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R.I.P. Dutch Hemler – Solid, Loyal, & Wise

Pennsylvania Dutch evokes an image of an oak tree. Something that is

  • solid and firmly planted in the ground. 
  • loyal and true.
  • wise, yet ageless.

It is appropriate, that Jerome Hemler got his nickname thanks to his Hanover heritage. 

Dutch had a great story about how he got that moniker. And like many of his stories, many of the common elements were in that tale; the Navy, a bar, and friendships forged in adversity.

Dutch’s stories were legendary. His descriptions brought you to the scene, whether it was lying in a trench in Vietnam in the midst of enemy soldiers, or trading barbs with a Marine, or orchestrating a practical joke. If not for payback on one particular practical joke, his trajectory might have been different. 

But that path led to the love of his life and a post-military chapter where his positive impact was felt by a whole new set of people. Dutch personified the unsung contribution of the Navy to Silicon Valley in the 1970s and 1980s.

Moffett Field, Dutch’s final post in a 20-year Navy career, was a feeder to Silicon Valley companies needing technicians with practical electronic skills. These ex-Navy folks, like Dutch, were unsung heroes in propelling Silicon Valley ahead of other regional technology rivals.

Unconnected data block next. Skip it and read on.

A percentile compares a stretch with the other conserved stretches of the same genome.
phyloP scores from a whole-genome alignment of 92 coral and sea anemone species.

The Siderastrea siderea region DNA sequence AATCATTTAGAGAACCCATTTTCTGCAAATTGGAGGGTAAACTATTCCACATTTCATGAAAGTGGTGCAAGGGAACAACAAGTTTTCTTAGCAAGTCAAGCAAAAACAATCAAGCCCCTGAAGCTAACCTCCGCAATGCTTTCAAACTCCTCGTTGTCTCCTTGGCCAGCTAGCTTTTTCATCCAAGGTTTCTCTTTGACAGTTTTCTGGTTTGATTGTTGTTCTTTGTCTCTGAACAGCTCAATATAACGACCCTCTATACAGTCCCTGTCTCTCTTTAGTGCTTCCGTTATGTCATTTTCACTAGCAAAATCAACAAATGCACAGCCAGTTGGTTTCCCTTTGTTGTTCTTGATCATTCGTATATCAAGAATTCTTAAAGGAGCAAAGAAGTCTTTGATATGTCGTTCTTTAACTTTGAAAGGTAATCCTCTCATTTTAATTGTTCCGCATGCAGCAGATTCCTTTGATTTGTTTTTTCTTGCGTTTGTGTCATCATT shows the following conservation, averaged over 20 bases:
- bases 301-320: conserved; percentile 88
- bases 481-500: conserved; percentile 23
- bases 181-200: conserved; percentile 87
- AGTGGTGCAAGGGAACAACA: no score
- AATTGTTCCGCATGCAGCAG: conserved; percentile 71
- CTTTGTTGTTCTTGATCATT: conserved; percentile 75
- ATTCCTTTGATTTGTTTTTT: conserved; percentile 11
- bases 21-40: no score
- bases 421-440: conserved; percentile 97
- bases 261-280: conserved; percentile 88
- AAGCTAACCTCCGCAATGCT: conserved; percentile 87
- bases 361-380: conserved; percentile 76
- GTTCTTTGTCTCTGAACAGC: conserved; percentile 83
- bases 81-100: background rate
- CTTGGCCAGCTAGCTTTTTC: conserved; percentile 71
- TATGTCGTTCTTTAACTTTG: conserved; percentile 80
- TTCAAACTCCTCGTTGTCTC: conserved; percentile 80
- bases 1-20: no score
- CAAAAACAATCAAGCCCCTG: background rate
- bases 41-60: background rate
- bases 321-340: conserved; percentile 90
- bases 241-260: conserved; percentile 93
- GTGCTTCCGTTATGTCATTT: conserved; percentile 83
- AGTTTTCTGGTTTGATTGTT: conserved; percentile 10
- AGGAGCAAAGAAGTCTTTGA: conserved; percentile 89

But, Dutch was a cut above in terms of understanding how things worked. His ability to learn was manifested in how he was able to transition between companies that made equipment for cable television operators, mass spectrometers for analyzing chemical compounds, and fiber optic equipment for telecom companies. His technical abilities didn’t stop at work, as he could build virtually anything, whether it be a construction project or rebuilding a boat engine (thanks, Dutch).

It was his people skills that elevated Dutch above the crowd. I always had the sense that the people who worked for Dutch put him on a pedestal. It is probably because he did the same for them. He always put his people first, whether his staff, friends, or family. 

Dutch Hemler and Ken Pyle circa September, 1996.
Dutch Hemler and Ken Pyle circa Sept. 1996.

Dutch wasn’t afraid to give a well-reasoned, straightforward opinion. He was also quick with a well-timed and witty, oftentimes, self-deprecating comment. It was such fun to be around him. 

And although it’s been way too many years since our physical paths crossed, his comments and wisdom are with me every day, as they probably are with the countless people he touched. It was such a privilege to be part of Dutch’s orbit of family and friends. Surely, like the acorns of a mighty oak tree, Dutch’s influence will live on through his friends and family.

Author Ken Pyle, Managing Editor

By Ken Pyle, Managing Editor

Ken Pyle is Marketing Director for the Broadband Forum. The mission of this 25+-year-old non-profit “is to unlock the potential for new markets and profitable revenue growth by leveraging new technologies and standards in the home, intelligent small business, and multi-user infrastructure of the broadband network.”

He is also co-founder of Viodi, LLC and Managing Editor of the Viodi View, a publication focused on the rural broadband ecosystem, autonomous vehicles, and electric aviation. He has edited and produced numerous multimedia projects for NTCA, US Telecom and Viodi. Pyle is the producer of Viodi’s Local Content Workshop, the Video Production Crash Course at NAB, as well as ViodiTV. He has been intimately involved in Viodi’s consulting projects and has created processes for clients to use for their PPV and VOD operations, as well authored reports on the independent telco market.

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